ICMP Monitoring of remote offices - suggested tools?

Unanswered Question
Aug 30th, 2007

We have a number of remote branches (several hundred) connected via ADSL (using IPSEC tunnels) and I would like to simply monitor the up/down status of the connections from head office to each remote site.

Can anyone recommend a simple, cost-effective Windows-based monitoring tool to carry out this task?

I'm thinking that a simple ping (ICMP) probe of some sort would be sufficient - preferably with some sort of web-based front-end to show which links are up or down.

Can anyone recommend any network monitoring tools that would achieve this?

I have this problem too.
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Overall Rating: 3 (3 ratings)
purohit_810 Thu, 08/30/2007 - 06:24

ALCAMY NETMON is very good and reliable tool.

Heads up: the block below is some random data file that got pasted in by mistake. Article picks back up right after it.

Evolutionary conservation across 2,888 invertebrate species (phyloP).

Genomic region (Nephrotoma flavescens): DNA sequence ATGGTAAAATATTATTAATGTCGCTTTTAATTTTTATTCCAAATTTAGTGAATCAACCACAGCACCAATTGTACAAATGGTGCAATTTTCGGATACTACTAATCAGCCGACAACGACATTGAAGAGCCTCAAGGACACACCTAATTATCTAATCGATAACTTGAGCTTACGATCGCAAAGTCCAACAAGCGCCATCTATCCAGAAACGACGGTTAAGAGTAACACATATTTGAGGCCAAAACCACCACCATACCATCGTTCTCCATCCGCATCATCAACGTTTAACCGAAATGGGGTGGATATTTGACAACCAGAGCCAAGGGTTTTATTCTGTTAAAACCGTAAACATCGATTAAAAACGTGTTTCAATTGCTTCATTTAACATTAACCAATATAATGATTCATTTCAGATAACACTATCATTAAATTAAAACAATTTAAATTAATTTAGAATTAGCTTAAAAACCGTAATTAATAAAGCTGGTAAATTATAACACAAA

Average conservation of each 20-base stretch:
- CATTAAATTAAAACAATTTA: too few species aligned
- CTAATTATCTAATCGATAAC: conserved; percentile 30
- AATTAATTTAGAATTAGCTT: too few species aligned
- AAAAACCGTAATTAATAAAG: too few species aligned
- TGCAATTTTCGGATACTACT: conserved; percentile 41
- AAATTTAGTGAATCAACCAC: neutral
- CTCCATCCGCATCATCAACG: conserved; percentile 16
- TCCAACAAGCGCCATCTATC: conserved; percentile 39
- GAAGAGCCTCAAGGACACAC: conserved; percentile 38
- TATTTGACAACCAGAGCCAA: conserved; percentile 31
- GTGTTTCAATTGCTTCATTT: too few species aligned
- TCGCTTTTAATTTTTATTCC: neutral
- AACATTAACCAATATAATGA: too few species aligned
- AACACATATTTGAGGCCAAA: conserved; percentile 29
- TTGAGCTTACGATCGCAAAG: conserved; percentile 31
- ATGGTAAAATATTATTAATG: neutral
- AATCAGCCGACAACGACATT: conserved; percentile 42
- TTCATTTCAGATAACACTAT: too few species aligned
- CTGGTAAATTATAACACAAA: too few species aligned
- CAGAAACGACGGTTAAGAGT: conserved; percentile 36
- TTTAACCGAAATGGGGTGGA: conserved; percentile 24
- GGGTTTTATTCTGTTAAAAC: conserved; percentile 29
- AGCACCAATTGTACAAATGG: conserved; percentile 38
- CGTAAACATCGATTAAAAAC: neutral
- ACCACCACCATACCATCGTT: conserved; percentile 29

It also gives you report.. you can also monitor server by specific port.

Simple to maitain..


Dharmesh Purohit

mitchen Thu, 08/30/2007 - 06:30

Thanks, I'll have a look at that.

Has anyone any more suggestions?

purohit_810 Thu, 08/30/2007 - 06:46

It has also WEB based Interface and reporting.

Second, You can float by that software EMAIL also.. for whole days Outage.


Dharmesh Purohit

Anonymous (not verified) Thu, 08/30/2007 - 08:14

avmabe Thu, 08/30/2007 - 08:18

If you want something windows based, I'd recommend What's UP. It's been around a LONG time and quite cost effective.


There are a ton of simple fault mgmt tools, but that one will work great on windows and isn't too expensive.

Now, if you had a linux box I would recommend the FREE cacti http://cacti.net because it has a great up/down/email notify/webpage.

Anonymous (not verified) Thu, 08/30/2007 - 08:25

srue Thu, 08/30/2007 - 10:25

referring to the person who recommended cacti, it also runs on windows. on the other hand, there is always Perl...or as its referred to in windows - activestate. something like a simple ping would be trivial to program, even for a non-coder type.

lyndontynes Thu, 08/30/2007 - 10:57


I would use SNMPc v7. It's a somewhat enterprise solution for smaller implementations. Since it's not as robust as, say, HP OpenView's NNM, it still gives you the basic up/down status and is very easy to learn.


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